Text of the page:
Quantum: Handover for fully flexible satellite

By Jonathan Amos
BBC Science Correspondent

  • Published
Media caption,

Yohann Leroy: "Quantum writes a new chapter in the satellite telecoms industry"

UK engineers have completed the build of the novel Quantum satellite.

The telecommunications platform will be the first fully software-defined spacecraft.

Traditionally, large satellites are configured on the ground for specific tasks that cannot be changed after launch, even if market demands evolve.

Quantum's coverage, bandwidth, power and frequency can all be altered in orbit.

The big Paris-based telecoms operator Eutelsat has procured the 3.5-tonne spacecraft in a R&D partnership with the European Space Agency (Esa), with manufacturer Airbus acting as the prime contractor.

Yohann Leroy, the Deputy CEO and CTO at Eutelsat, said he believed Quantum to be a game-changer for his industry.

"It will bring unprecedented flexibility to our customers, allowing for in-orbit payload re-configuration and taking customisation to a new level, while also opening the way to a paradigm shift in the manufacture of telecommunications satellites," he told reporters.

Image source, EUTELSAT
Image caption,
A telecoms satellite will launch preconfigured to service a defined market

Airbus used its Portsmouth facility to develop the adaptable telecoms payload, and its subsidiary Surrey Satellite Technology Ltd in Guildford to make the spacecraft bus, or chassis.

The two halves will now be integrated at the Airbus test facility in Toulouse before being shipped to French Guiana and a ride to orbit on an Ariane 5 rocket at the end of the year.

SSTL held a special event on Wednesday to mark the handover of its element of the project. Quantum has been a step-change for a company that is perhaps best known for making small low-Earth-orbiting imaging satellites and Galileo sat-nav payloads.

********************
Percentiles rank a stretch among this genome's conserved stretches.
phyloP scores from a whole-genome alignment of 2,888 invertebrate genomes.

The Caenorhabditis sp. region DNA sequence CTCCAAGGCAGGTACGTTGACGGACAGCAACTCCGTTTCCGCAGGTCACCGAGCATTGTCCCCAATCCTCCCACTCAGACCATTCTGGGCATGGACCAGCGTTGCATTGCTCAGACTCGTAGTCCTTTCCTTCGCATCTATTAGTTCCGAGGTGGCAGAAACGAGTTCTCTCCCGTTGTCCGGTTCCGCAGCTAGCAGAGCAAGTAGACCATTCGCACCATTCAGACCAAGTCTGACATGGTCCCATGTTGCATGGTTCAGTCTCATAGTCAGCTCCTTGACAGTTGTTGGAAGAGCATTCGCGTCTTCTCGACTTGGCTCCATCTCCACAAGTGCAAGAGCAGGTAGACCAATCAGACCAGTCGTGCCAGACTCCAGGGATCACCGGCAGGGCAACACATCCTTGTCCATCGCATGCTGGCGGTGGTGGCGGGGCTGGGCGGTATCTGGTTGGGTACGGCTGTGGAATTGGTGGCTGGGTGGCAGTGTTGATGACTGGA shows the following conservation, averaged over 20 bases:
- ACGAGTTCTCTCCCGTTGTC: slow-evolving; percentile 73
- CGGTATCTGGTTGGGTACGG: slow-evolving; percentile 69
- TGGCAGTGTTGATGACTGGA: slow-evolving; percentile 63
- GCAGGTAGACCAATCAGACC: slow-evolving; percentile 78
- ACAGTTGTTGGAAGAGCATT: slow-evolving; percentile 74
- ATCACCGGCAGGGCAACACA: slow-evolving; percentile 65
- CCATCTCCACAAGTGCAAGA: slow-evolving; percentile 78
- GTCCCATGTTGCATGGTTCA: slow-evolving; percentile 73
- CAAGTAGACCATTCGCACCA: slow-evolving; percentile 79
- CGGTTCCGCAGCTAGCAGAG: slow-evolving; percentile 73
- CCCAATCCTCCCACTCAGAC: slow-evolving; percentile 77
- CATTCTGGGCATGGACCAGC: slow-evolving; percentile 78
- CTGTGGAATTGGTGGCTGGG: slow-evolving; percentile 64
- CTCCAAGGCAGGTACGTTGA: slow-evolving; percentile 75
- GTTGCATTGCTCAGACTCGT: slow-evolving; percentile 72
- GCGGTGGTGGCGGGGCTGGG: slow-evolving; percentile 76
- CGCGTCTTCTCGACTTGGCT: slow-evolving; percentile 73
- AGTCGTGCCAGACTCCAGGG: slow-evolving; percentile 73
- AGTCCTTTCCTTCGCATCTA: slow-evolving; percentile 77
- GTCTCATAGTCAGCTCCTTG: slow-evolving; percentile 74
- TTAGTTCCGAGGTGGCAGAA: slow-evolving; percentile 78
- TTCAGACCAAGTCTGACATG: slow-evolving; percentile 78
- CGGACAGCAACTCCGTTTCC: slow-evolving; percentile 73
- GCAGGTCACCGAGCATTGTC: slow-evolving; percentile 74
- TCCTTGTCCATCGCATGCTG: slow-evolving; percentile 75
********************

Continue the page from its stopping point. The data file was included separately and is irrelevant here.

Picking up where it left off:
"This is the first satellite we'll be sending into geostationary orbit (36,000km above the Earth)," said SSTL Managing Director, Sarah Parker. "It's a completely different requirement and size. It's probably about 10 times the size of the average satellite we build here."

Why is this important?

Quantum is significant because it heralds a new era in multi-mission satellites.

The telecoms spacecraft that sit 36,000km above the equator are used to bounce TV, phone calls, broadband and other data services around the planet.

Today, these satellites are set up to deliver very specific products to defined markets.

This might mean, for example, transmitting only on certain radio frequencies with shaped antennas to carve out the necessary ground "footprint". But telecoms markets don't stand still, and being able to totally reconfigure an in-orbit platform would allow an operator to adapt to any shifts in the business landscape - without the need to build and launch another bespoke platform.

The operator would simply reprogram the existing satellite. Those antennas could electronically "change their shape".

Image caption,
Quantum is much bigger than the standard spacecraft built by SSTL

David Phillips, Airbus's Head of UK Programmes, said the European and UK space agencies had been quite prescient in pushing for the Quantum development.

"The components and technologies that enable software-defined satellites will become more and more the future of our industry," he commented.

Why is this important to the UK?

British industry has tried to position itself as the go-to supplier of telecommunications satellites.

UK technology has made a significant contribution to something like a quarter of all the world's large platforms in this sector.

Eutelsat, one of the "Big Three" global satcom operators, counts 23 of its 38 currently operational spacecraft as having British input.

Six of their next seven satellites will continue this trend. And to make sure UK industry remains competitive, the home government has pushed considerable investment through the R&D programmes of Esa's telecommunications directorate.

Quantum has emerged from a project initiated in 2014 and originally codenamed "AnySAT".

The UK put up €72m (£65m) of funding, with other Esa member states contributing €8m. This dominance guaranteed the major part of the development work would come to the UK.

The market for big telecoms satellites is presently going through a lull, but products like Quantum will position Britain to do well when orders pick up again, believes Catherine Mealing-Jones, the Director of Growth at the UK Space Agency.

"Having assets in space that are flexible and can meet changing needs is absolutely essential, and that has underpinned the UK Space Agency's investment strategy in telecoms over the last few years," she said.

Jonathan.Amos-INTERNET@bbc.co.uk and follow me on Twitter: @BBCAmos